“…You know companies always want to go quick because they want to monetize their discoveries (but) governments have to remind themselves that they can take measures to slow the pace if they need to, and there are different ways of doing that without leading the investors to leave the country or to decide not to invest…”
By Kiana Wilburg
Finding the right pace of development for the more than eight billion barrels of oil and gas resources in the Stabroek Block is an important issue that must be properly addressed by the relevant authorities, but it cannot be done in isolation, says Chatham House Associate Fellow, Dr. Valerie Marcel.
According to the Petroleum Governance Expert, the question of how fast or slow Guyana wants to develop these resources needs to be the subject of a national discussion.
Dr. Marcel made this assertion during an interview she had with Kaieteur Radio on one of its programmes called, Guyana’s Oil and You. There, she was asked to speak on the importance of Guyana having a depletion policy. She was keen to note that the topic is a very contentious one while showing that different countries have varying approaches to it.
In Uganda, for example, the Petroleum Industry Expert shared that the authorities there have taken things very slowly in terms of how they handled discoveries and move towards development because they wanted to make sure they had everything in place on their side to be able to oversee it most effectively.
Dr. Marcel said, “But there have been criticisms also of Uganda’s slow pace because investors have not been happy to wait so long to monetize their discoveries and also the government has had to wait much longer for production revenues.”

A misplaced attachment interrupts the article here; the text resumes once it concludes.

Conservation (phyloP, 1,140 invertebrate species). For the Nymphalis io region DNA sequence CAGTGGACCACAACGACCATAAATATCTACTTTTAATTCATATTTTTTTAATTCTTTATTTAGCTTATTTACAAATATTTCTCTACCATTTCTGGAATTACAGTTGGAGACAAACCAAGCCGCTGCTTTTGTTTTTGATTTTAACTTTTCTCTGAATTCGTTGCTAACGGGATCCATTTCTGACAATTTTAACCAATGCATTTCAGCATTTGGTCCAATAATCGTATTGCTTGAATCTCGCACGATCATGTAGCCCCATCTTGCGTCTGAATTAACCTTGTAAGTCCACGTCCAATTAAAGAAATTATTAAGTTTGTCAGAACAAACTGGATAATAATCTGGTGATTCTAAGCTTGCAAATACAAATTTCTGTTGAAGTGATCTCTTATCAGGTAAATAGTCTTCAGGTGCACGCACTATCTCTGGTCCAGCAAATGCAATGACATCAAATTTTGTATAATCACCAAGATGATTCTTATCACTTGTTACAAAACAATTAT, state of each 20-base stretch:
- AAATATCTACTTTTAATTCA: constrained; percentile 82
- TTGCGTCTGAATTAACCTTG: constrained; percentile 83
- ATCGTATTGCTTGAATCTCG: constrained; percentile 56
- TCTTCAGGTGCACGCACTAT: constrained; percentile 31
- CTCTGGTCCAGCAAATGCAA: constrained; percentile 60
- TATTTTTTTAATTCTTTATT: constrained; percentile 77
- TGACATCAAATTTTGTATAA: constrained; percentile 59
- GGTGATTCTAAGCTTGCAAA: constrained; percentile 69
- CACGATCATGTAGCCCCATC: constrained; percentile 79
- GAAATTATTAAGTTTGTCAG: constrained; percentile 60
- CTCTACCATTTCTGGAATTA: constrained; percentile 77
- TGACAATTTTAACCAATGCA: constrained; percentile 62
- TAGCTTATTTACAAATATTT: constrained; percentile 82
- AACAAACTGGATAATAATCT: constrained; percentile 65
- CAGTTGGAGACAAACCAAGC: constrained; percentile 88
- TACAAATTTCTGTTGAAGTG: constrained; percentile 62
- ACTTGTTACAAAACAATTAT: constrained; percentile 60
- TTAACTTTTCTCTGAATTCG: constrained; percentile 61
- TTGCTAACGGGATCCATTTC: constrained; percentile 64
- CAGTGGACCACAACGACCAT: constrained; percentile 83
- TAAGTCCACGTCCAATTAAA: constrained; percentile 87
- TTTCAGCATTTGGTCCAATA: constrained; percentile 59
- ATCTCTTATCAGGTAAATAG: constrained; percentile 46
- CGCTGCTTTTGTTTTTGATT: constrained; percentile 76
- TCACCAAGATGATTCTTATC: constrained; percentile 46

As for Ghana, the Chatham House Associate Fellow noted that development of resources found in the Jubilee Field moved very quickly and it was lauded as a well run process. With hindsight however, Dr. Marcel pointed out that the officials in Ghana have said that mistakes were made and they could have probably done it better if they had slowed it down.
“But there is the urgency of development needs sometimes that pushes government to go quicker. And you know, you have a very small government budget and the prospect of new production revenue, that’s a legitimate reason to go quicker as well. I don’t have the answer but it is an important issue to discuss though,” the industry expert said.
Dr. Marcel added, “…You know companies always want to go quick because they want to monetize their discoveries (but) governments have to remind themselves that they can take measures to slow the pace if they need to, and there are different ways of doing that without leading the investors to leave the country or to decide not to invest…”
The Energy Department Director, Dr. Mark Bynoe has said that Guyana will have to wait until the March 2020 General and Regional Elections are over to have a Depletion Policy in place.
In the meantime, Dr. Bynoe said Depletion Policy Guidelines were completed since December last and submitted to the Inter-American Development Bank (IDB) which funded the exercise.
It was in early 2016 that talks emerged about the need for Guyana to have a depletion policy. Trinidadian Energy Expert, Anthony Paul would have cautioned in a previous interview that if Guyana wants to lengthen the life of its oil industry, then it urgently needs to put this policy in place.
In the absence of this crucial document, ExxonMobil and its partners, Hess Corporation and CNOOC/NEXEN, are steaming ahead with plans to extract Guyana’s oil as quickly as possible from the Stabroek Block. In fact, the International Monetary Fund (IMF) has said that ExxonMobil would be introducing five Floating Production Storage and Offloading (FPSOs) into the Stabroek Block, by 2025.
The first FPSO, Liza Destiny, has been in operation since December 2019. The second FPSO, Liza Unity, is projected for hook up by 2022. The FPSO for Payara has a 2023 deadline. The IMF noted that a fourth FPSO would be in Guyana’s waters in 2024 with the fifth vessel hooked up in 2025.
In a special report prepared for Guyana’s authorities, the IMF said that bringing five oil production projects on stream in five years is “unprecedented.” It said that if this were to be realized, Guyana would reach one of the highest ratios of oil daily production per capita in the world.
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